The concept that the world's continents once formed part of a single mass and have since drifted into their present positions.The fundamental concept is that not only have the continents drifted, but the continents are merely parts of thicker tectonic plates, comprising both oceanic and continental crust, with 50–300 km (31–186 mi) of the Earth's mantle moving along with them. See also: Continent; Plate tectonics
Although continental drift was outlined by Alfred Wegener in 1912, the idea was not particularly new. Paleontological studies had already demonstrated such strong similarities between the flora and fauna of the southern continents between 300,000,000 and 150,000,000 years ago that a huge supercontinent, Pangea, had been proposed (see illustration). See also: Paleontology; Supercontinent
Wegener's ideas were almost universally rejected at a meeting of the American Association of Petroleum Geologists in 1928. His evidence and timing were undoubtedly wrong in many instances, and only a few scientists accepted his general concepts and remained sympathetic to the ideas. The fundamental objection was the lack of a suitable mechanism. Studies of the passage of earthquake waves through the Earth had shown that, whereas the core is liquid, the Earth's mantle and crust are solid. It was therefore difficult to find sufficient force to move the continents through the mantle and oceanic crust, and even more difficult to picture them moving without leaving obvious evidence of their passage.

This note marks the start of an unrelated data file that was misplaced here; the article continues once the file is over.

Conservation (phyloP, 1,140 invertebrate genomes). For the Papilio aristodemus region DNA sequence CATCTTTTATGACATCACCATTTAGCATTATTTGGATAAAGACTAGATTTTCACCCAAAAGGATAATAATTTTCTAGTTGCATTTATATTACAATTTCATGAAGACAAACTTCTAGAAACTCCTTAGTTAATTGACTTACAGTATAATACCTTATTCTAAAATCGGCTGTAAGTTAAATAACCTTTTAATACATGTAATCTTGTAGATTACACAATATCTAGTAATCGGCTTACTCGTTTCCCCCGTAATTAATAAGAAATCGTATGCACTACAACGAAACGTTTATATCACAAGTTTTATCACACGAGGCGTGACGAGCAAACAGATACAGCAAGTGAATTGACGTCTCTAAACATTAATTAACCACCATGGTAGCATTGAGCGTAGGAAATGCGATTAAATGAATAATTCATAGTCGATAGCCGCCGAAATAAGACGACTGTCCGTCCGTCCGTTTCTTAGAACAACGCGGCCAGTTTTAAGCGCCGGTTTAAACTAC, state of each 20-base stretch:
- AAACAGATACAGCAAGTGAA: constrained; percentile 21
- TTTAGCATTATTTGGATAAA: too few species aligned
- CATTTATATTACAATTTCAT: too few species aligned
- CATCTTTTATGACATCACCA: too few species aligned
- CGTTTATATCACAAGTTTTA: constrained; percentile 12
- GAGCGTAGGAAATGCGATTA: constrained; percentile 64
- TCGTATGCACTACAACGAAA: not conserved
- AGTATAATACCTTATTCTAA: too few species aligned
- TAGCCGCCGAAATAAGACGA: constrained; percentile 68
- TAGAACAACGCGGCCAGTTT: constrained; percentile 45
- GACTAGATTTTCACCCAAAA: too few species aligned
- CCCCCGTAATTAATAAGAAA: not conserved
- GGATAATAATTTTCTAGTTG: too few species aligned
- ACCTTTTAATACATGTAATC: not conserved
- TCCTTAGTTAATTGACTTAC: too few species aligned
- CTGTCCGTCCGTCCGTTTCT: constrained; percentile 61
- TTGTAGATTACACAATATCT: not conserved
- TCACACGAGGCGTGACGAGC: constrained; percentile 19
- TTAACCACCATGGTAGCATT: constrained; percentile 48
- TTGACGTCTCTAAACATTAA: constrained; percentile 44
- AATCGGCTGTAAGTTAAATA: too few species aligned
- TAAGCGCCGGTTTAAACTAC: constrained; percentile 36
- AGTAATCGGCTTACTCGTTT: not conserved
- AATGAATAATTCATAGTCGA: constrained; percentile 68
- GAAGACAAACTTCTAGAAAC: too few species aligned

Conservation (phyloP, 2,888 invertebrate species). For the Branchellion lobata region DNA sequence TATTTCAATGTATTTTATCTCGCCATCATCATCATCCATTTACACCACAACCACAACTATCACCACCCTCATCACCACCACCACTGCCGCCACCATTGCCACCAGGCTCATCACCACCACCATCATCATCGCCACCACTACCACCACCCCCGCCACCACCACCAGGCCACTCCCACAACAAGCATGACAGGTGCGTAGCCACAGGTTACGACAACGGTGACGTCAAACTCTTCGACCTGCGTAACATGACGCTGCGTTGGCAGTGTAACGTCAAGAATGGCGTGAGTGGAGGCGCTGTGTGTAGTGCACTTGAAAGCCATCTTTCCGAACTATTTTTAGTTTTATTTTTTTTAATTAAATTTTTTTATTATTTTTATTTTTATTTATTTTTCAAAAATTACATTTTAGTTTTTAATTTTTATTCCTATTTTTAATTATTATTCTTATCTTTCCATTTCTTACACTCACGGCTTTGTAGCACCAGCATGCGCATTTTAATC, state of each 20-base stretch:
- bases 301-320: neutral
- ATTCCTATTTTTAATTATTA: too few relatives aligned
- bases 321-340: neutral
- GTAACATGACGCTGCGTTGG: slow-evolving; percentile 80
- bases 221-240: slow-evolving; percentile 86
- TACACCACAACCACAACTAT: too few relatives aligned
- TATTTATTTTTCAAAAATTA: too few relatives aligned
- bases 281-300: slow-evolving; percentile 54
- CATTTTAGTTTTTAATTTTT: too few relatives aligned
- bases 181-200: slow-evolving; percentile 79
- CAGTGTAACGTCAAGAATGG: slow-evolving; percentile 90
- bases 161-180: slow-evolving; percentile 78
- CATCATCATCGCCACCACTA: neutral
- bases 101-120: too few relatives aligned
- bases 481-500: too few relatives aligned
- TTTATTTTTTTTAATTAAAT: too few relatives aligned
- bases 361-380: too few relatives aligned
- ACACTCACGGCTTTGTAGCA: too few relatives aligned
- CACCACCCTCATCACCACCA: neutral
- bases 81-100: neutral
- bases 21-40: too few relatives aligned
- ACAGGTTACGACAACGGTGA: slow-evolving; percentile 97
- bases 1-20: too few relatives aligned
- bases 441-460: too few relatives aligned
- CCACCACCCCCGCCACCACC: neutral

Almost simultaneously with the temporary eclipse of Wegener's theory, Arthur Holmes was considering a mechanism that is still widely accepted. With the knowledge that radioactive minerals occurring within the Earth could result in an internal zone of slippage, Holmes conceived the idea of convective currents within the Earth's mantle which were driven by the radiogenic heat produced by radioactive minerals within the mantle. Since the rates of motion were slow, but vast and inexorable, the Earth appeared solid to the rapid passage of seismic waves, but behaved plastically to such slow motions. This accounted for the apparent discrepancy between the seismic observations and the drift of continents. At that time, Holmes's ideas, like those of Wegener, were largely ignored, as it was no longer thought that continental drift was worthy of further consideration. Nonetheless, several geologists, particularly those living in the Southern Hemisphere, continued to believe the theory and accumulate more data in its support, particularly from the study of the similarities in fossils and rock types on now separated continents. See also: Convection in the Earth; Radioactive minerals; Seismology
From 1950 to the 1970s, convincing evidence accumulated, with studies of the magnetization of rocks, paleomagnetism, beginning to provide numerical parameters on the past latitude and orientation of the continental blocks. Early work in North America and Europe clearly indicated how these continents had once been contiguous and had since separated. The discovery of the mid-oceanic ridge system also provided more evidence for the geometric matching of continental edges, but the discovery of magnetic anomalies parallel to these ridges and their interpretation in terms of sea-floor spreading finally led to almost universal acceptance of continental drift as a reality. Since the acceptance of continental drift, the interest has changed from proving the reality of the concept to applying it to the geologic record, leading to a greater understanding of how the Earth has evolved through time. See also: Earth's crust; Evolution of the continents; Geodynamics; Mid-Oceanic Ridge; Paleomagnetism